Photo credit: Jo Freeman

Pro-choicers and pro-lifers conducted a non-violent shoving match in front of the Supreme Court, while inside the Court prepared to hear oral argument in the Texas abortion ban.

For the most part, only words were used.

As is common when there are opposing groups, the U.S. Capitol Police allowed separate speaking stands and microphones to be erected on the public sidewalk, separated by a fence.  The pro-lifers were louder. They had six amplifiers; the pro-choicers had two.  The former could be heard across the street.  The latter could barely be heard within 20 feet of their speakers’ stand.

People from both sides circulated freely.  Frequently the two groups mixed with each trying to out-shout the other.

Barriers kept everyone off of the steps and the plaza in front of the Court.

Usually, the press is allowed to set up on a small portion of the Plaza.  Not this time.

Pro-choicers declared Bans Off Our Bodies – the same theme as the October 2 women’s marches.

Pro-lifers demanded Let Their Hearts Beat.

Pro-choice speakers were largely women from Texas, each of whom told their personal abortion story.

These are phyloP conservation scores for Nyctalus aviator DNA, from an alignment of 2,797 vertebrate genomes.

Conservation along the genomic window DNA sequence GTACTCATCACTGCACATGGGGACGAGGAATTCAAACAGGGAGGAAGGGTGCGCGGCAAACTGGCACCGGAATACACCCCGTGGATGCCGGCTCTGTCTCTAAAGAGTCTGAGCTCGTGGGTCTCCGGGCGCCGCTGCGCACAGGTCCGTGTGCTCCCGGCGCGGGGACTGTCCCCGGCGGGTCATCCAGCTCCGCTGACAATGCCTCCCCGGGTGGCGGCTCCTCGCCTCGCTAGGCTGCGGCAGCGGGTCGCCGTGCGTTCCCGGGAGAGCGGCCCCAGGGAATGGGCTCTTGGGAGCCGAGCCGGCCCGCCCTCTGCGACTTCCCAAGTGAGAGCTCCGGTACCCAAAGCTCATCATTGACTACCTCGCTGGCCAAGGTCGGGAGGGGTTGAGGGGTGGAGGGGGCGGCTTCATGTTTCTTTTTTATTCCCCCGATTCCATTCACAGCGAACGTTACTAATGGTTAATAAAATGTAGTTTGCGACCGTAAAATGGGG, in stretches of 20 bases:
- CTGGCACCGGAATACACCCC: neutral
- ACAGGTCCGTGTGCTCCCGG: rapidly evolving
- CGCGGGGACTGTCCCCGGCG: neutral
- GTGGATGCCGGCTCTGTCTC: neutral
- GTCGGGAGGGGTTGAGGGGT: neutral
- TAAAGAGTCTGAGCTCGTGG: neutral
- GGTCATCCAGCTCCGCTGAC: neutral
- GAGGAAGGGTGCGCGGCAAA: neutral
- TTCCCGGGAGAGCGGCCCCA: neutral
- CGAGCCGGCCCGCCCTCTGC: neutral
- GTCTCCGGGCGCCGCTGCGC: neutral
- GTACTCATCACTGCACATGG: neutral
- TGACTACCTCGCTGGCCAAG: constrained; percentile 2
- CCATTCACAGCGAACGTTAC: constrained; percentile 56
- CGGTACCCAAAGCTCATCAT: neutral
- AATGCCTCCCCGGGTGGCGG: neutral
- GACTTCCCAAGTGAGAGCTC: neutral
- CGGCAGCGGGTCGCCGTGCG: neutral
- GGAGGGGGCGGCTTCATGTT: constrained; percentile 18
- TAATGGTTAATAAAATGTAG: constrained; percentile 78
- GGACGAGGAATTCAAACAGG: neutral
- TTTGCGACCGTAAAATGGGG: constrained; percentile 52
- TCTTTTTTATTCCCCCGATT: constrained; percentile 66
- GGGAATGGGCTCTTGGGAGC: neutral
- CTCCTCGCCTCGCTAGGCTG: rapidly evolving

This woman called herself the abortion diva from Houston

Pro-lifers mostly led prayers and chants while playing very loud music.

Like most of the pro-life speakers, this young man read his prayer from his phone

When they weren’t praying, pro-lifers celebrated what they saw as the coming end of legal abortion. Rev. Patrick Mahony, who acted like the head honcho, proclaimed “Roe v. Wade will end up on the scrap heap of history like chattel slavery.”

At the peak, there were only about three hundred people rambling about the sidewalk.  Judging from signs and t-shirts, there appeared to be more pro-choicers.  Demographically, both groups were largely white women. The pro-lifers had more men.  The pro-choicers had more people of color, men as well as women.  

Jo Freeman is a feminist scholar and author.
Copyright © 2021 Jo Freeman